How were the witches responsible for King Duncan's death in Macbeth?

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The role of the three witches is open to interpretation.  Do they actually control the future, do they predict the future, or do they merely make suggestions that Macbeth uses as an excuse to do his own evil?  Shakespeare leaves each of these possibilities open. 

If a reader were to...

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The role of the three witches is open to interpretation.  Do they actually control the future, do they predict the future, or do they merely make suggestions that Macbeth uses as an excuse to do his own evil?  Shakespeare leaves each of these possibilities open. 

If a reader were to believe that the witches actually control what happens, then the witches are responsible for the death of Duncan since the 3rd witch says, "All hail, Macbeth, that shall be king hereafter!"  This witch proclaims that Macbeth will be king.  The interpretation that allows for the witches to control the future would be supported by the previous line from the play. 

If a reader were to decide that the witches are merely predictors of the future, the same quote as above applies, but predicting does not mean being responsible--unless one were to suggest that the witches have a responsibility to the country to warn people that Duncan's job would soon be open.  In this interpretation, the witches are not directly responsible, but they could be viewed as guilty of complicity.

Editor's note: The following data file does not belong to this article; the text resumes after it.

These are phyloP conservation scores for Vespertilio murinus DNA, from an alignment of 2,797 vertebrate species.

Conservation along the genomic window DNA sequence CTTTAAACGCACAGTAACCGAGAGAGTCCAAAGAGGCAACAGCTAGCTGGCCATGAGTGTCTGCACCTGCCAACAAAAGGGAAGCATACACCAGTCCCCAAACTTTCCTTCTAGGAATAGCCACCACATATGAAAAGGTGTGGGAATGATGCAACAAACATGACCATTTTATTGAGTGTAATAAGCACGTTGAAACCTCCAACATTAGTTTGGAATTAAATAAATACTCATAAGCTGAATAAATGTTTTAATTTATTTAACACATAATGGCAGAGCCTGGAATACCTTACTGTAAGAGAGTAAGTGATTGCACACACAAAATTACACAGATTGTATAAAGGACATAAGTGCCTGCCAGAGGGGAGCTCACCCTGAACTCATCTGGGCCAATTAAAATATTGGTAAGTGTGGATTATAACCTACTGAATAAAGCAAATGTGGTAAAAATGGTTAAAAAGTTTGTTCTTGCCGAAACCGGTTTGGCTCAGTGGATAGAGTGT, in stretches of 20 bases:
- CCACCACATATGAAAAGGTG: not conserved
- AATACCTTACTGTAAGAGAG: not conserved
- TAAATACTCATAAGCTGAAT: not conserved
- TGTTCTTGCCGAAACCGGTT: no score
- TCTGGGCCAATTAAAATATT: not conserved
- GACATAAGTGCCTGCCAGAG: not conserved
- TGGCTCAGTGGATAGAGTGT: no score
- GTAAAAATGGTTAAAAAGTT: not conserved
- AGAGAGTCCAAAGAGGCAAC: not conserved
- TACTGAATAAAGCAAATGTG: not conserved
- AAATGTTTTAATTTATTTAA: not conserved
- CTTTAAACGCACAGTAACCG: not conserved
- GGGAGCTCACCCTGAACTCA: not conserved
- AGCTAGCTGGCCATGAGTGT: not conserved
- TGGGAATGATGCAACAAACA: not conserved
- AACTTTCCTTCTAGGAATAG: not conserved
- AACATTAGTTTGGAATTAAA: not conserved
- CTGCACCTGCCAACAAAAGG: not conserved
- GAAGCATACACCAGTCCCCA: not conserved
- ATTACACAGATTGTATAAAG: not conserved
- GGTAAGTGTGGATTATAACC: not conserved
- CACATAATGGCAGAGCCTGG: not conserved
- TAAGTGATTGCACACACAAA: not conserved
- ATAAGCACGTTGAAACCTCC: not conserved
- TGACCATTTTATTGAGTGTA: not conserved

If a reader believes that Macbeth is encouraged by the witches' statements but not controlled by them, then the witches are only responsible in the sense that they have goaded a power-hungry Macbeth into seeking the throne.  With this interpretation, there is no focus on the supernatural--and since the Elizabethans were fascinated by the supernatural, this interpretation is somewhat problematic from a historical perspective but still valid for a modern audience.

Ultimately, the words of the witches do plant an idea in Macbeth's mind that he should be king.  Whether those words have any actual supernatural power is left open to the readers' interpretation, but there is no disputing that their words open the door for the death of Duncan as well as the rest of the bloodshed in Macbeth.

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